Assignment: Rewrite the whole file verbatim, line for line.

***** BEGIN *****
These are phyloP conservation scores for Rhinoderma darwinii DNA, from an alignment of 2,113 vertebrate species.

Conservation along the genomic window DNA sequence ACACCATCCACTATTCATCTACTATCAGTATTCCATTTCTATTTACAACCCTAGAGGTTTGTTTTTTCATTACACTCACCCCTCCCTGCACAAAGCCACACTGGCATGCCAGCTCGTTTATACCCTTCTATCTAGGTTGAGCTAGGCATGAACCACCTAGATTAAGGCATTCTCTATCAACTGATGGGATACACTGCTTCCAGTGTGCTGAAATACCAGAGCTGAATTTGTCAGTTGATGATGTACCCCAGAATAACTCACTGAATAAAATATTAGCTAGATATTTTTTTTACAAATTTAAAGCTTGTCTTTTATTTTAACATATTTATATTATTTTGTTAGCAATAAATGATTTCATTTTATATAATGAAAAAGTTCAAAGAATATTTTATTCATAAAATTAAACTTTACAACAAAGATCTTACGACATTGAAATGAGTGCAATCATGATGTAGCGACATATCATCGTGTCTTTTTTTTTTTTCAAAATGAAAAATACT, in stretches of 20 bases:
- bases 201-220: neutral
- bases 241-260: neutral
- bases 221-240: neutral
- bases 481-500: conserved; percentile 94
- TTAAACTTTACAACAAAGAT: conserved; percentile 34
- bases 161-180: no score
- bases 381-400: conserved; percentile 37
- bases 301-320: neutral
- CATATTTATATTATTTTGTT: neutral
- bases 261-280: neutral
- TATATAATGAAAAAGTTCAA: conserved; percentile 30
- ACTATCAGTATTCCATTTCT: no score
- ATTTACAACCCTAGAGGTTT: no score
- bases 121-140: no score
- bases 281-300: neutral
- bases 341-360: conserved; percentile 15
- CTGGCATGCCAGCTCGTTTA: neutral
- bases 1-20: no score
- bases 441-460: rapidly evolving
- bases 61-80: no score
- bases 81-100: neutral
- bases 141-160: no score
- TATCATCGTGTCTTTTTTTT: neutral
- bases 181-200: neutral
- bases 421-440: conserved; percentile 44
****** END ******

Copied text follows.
These are phyloP conservation scores for Rhinoderma darwinii DNA, from an alignment of 2,113 vertebrate species.

Conservation along the genomic window DNA sequence ACACCATCCACTATTCATCTACTATCAGTATTCCATTTCTATTTACAACCCTAGAGGTTTGTTTTTTCATTACACTCACCCCTCCCTGCACAAAGCCACACTGGCATGCCAGCTCGTTTATACCCTTCTATCTAGGTTGAGCTAGGCATGAACCACCTAGATTAAGGCATTCTCTATCAACTGATGGGATACACTGCTTCCAGTGTGCTGAAATACCAGAGCTGAATTTGTCAGTTGATGATGTACCCCAGAATAACTCACTGAATAAAATATTAGCTAGATATTTTTTTTACAAATTTAAAGCTTGTCTTTTATTTTAACATATTTATATTATTTTGTTAGCAATAAATGATTTCATTTTATATAATGAAAAAGTTCAAAGAATATTTTATTCATAAAATTAAACTTTACAACAAAGATCTTACGACATTGAAATGAGTGCAATCATGATGTAGCGACATATCATCGTGTCTTTTTTTTTTTTCAAAATGAAAAATACT, in stretches of 20 bases:
- bases 201-220: neutral
- bases 241-260: neutral
- bases 221-240: neutral
- bases 481-500: conserved; percentile 94
- TTAAACTTTACAACAAAGAT: conserved; percentile 34
- bases 161-180: no score
- bases 381-400: conserved; percentile 37
- bases 301-320: neutral
- CATATTTATATTATTTTGTT: neutral
- bases 261-280: neutral
- TATATAATGAAAAAGTTCAA: conserved; percentile 30
- ACTATCAGTATTCCATTTCT: no score
- ATTTACAACCCTAGAGGTTT: no score
- bases 121-140: no score
- bases 281-300: neutral
- bases 341-360: conserved; percentile 15
- CTGGCATGCCAGCTCGTTTA: neutral
- bases 1-20: no score
- bases 441-460: rapidly evolving
- bases 61-80: no score
- bases 81-100: neutral
- bases 141-160: no score
- TATCATCGTGTCTTTTTTTT: neutral
- bases 181-200: neutral
- bases 421-440: conserved; percentile 44